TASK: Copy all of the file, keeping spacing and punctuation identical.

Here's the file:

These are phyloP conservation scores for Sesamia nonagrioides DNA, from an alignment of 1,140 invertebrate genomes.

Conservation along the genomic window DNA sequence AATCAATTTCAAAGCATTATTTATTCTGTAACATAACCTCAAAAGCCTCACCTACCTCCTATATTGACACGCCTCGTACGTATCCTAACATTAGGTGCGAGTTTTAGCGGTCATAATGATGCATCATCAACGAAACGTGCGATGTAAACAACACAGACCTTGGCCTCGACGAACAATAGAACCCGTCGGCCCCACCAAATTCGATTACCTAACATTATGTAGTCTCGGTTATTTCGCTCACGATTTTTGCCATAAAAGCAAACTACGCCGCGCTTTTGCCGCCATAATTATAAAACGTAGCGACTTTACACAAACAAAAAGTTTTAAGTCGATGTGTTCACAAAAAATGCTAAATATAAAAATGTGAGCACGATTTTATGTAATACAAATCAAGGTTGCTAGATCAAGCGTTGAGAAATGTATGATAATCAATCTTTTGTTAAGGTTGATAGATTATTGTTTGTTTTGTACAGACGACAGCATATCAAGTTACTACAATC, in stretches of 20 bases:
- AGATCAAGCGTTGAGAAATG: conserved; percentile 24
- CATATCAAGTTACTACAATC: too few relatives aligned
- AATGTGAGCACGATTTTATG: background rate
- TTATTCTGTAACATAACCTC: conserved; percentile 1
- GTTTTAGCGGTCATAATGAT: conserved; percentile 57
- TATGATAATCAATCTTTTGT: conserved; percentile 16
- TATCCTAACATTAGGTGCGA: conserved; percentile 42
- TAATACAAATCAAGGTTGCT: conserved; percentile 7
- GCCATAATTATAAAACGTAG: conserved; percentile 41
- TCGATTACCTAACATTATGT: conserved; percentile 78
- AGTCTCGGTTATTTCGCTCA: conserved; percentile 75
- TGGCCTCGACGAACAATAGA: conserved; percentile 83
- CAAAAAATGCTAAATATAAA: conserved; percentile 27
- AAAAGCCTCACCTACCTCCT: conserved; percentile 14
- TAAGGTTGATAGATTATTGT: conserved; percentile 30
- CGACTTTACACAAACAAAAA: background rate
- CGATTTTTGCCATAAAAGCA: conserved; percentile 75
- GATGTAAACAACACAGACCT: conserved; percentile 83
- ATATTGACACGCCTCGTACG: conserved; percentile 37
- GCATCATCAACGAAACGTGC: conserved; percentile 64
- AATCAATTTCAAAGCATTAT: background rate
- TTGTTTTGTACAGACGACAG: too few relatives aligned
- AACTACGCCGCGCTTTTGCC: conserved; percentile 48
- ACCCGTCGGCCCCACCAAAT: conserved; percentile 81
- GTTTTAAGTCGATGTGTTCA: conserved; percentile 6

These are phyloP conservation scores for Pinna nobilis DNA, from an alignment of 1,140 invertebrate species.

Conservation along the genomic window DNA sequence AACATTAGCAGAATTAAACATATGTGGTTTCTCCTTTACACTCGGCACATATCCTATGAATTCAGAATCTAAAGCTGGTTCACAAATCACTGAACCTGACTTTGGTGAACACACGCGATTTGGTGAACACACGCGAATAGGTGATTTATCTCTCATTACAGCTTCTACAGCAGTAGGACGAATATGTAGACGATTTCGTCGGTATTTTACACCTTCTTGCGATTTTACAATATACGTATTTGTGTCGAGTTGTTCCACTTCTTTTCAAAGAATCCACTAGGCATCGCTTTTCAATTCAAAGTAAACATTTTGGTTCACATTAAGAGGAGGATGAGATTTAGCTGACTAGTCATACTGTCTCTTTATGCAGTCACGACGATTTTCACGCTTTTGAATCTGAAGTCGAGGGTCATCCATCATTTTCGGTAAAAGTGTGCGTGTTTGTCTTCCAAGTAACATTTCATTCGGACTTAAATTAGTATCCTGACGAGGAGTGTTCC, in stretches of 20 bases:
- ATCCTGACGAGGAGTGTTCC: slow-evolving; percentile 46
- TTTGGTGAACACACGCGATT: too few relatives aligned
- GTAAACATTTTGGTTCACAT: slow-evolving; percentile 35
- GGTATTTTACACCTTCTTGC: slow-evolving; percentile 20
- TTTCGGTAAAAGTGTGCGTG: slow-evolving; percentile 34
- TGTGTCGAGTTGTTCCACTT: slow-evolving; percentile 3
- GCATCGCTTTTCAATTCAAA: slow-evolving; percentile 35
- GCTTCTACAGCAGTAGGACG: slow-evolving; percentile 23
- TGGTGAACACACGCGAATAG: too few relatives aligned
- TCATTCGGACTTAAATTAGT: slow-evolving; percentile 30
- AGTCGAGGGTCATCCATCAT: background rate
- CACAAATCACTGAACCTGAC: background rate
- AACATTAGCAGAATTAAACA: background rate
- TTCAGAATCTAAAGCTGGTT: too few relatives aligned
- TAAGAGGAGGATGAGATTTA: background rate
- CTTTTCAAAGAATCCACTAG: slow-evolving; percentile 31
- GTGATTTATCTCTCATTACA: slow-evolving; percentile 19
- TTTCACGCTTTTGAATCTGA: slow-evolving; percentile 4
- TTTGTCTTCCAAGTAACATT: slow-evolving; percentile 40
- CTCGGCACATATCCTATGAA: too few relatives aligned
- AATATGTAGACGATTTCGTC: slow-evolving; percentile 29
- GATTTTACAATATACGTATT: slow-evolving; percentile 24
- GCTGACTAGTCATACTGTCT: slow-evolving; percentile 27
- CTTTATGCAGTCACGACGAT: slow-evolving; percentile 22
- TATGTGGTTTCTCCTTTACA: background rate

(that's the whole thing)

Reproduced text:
These are phyloP conservation scores for Sesamia nonagrioides DNA, from an alignment of 1,140 invertebrate genomes.

Conservation along the genomic window DNA sequence AATCAATTTCAAAGCATTATTTATTCTGTAACATAACCTCAAAAGCCTCACCTACCTCCTATATTGACACGCCTCGTACGTATCCTAACATTAGGTGCGAGTTTTAGCGGTCATAATGATGCATCATCAACGAAACGTGCGATGTAAACAACACAGACCTTGGCCTCGACGAACAATAGAACCCGTCGGCCCCACCAAATTCGATTACCTAACATTATGTAGTCTCGGTTATTTCGCTCACGATTTTTGCCATAAAAGCAAACTACGCCGCGCTTTTGCCGCCATAATTATAAAACGTAGCGACTTTACACAAACAAAAAGTTTTAAGTCGATGTGTTCACAAAAAATGCTAAATATAAAAATGTGAGCACGATTTTATGTAATACAAATCAAGGTTGCTAGATCAAGCGTTGAGAAATGTATGATAATCAATCTTTTGTTAAGGTTGATAGATTATTGTTTGTTTTGTACAGACGACAGCATATCAAGTTACTACAATC, in stretches of 20 bases:
- AGATCAAGCGTTGAGAAATG: conserved; percentile 24
- CATATCAAGTTACTACAATC: too few relatives aligned
- AATGTGAGCACGATTTTATG: background rate
- TTATTCTGTAACATAACCTC: conserved; percentile 1
- GTTTTAGCGGTCATAATGAT: conserved; percentile 57
- TATGATAATCAATCTTTTGT: conserved; percentile 16
- TATCCTAACATTAGGTGCGA: conserved; percentile 42
- TAATACAAATCAAGGTTGCT: conserved; percentile 7
- GCCATAATTATAAAACGTAG: conserved; percentile 41
- TCGATTACCTAACATTATGT: conserved; percentile 78
- AGTCTCGGTTATTTCGCTCA: conserved; percentile 75
- TGGCCTCGACGAACAATAGA: conserved; percentile 83
- CAAAAAATGCTAAATATAAA: conserved; percentile 27
- AAAAGCCTCACCTACCTCCT: conserved; percentile 14
- TAAGGTTGATAGATTATTGT: conserved; percentile 30
- CGACTTTACACAAACAAAAA: background rate
- CGATTTTTGCCATAAAAGCA: conserved; percentile 75
- GATGTAAACAACACAGACCT: conserved; percentile 83
- ATATTGACACGCCTCGTACG: conserved; percentile 37
- GCATCATCAACGAAACGTGC: conserved; percentile 64
- AATCAATTTCAAAGCATTAT: background rate
- TTGTTTTGTACAGACGACAG: too few relatives aligned
- AACTACGCCGCGCTTTTGCC: conserved; percentile 48
- ACCCGTCGGCCCCACCAAAT: conserved; percentile 81
- GTTTTAAGTCGATGTGTTCA: conserved; percentile 6

These are phyloP conservation scores for Pinna nobilis DNA, from an alignment of 1,140 invertebrate species.

Conservation along the genomic window DNA sequence AACATTAGCAGAATTAAACATATGTGGTTTCTCCTTTACACTCGGCACATATCCTATGAATTCAGAATCTAAAGCTGGTTCACAAATCACTGAACCTGACTTTGGTGAACACACGCGATTTGGTGAACACACGCGAATAGGTGATTTATCTCTCATTACAGCTTCTACAGCAGTAGGACGAATATGTAGACGATTTCGTCGGTATTTTACACCTTCTTGCGATTTTACAATATACGTATTTGTGTCGAGTTGTTCCACTTCTTTTCAAAGAATCCACTAGGCATCGCTTTTCAATTCAAAGTAAACATTTTGGTTCACATTAAGAGGAGGATGAGATTTAGCTGACTAGTCATACTGTCTCTTTATGCAGTCACGACGATTTTCACGCTTTTGAATCTGAAGTCGAGGGTCATCCATCATTTTCGGTAAAAGTGTGCGTGTTTGTCTTCCAAGTAACATTTCATTCGGACTTAAATTAGTATCCTGACGAGGAGTGTTCC, in stretches of 20 bases:
- ATCCTGACGAGGAGTGTTCC: slow-evolving; percentile 46
- TTTGGTGAACACACGCGATT: too few relatives aligned
- GTAAACATTTTGGTTCACAT: slow-evolving; percentile 35
- GGTATTTTACACCTTCTTGC: slow-evolving; percentile 20
- TTTCGGTAAAAGTGTGCGTG: slow-evolving; percentile 34
- TGTGTCGAGTTGTTCCACTT: slow-evolving; percentile 3
- GCATCGCTTTTCAATTCAAA: slow-evolving; percentile 35
- GCTTCTACAGCAGTAGGACG: slow-evolving; percentile 23
- TGGTGAACACACGCGAATAG: too few relatives aligned
- TCATTCGGACTTAAATTAGT: slow-evolving; percentile 30
- AGTCGAGGGTCATCCATCAT: background rate
- CACAAATCACTGAACCTGAC: background rate
- AACATTAGCAGAATTAAACA: background rate
- TTCAGAATCTAAAGCTGGTT: too few relatives aligned
- TAAGAGGAGGATGAGATTTA: background rate
- CTTTTCAAAGAATCCACTAG: slow-evolving; percentile 31
- GTGATTTATCTCTCATTACA: slow-evolving; percentile 19
- TTTCACGCTTTTGAATCTGA: slow-evolving; percentile 4
- TTTGTCTTCCAAGTAACATT: slow-evolving; percentile 40
- CTCGGCACATATCCTATGAA: too few relatives aligned
- AATATGTAGACGATTTCGTC: slow-evolving; percentile 29
- GATTTTACAATATACGTATT: slow-evolving; percentile 24
- GCTGACTAGTCATACTGTCT: slow-evolving; percentile 27
- CTTTATGCAGTCACGACGAT: slow-evolving; percentile 22
- TATGTGGTTTCTCCTTTACA: background rate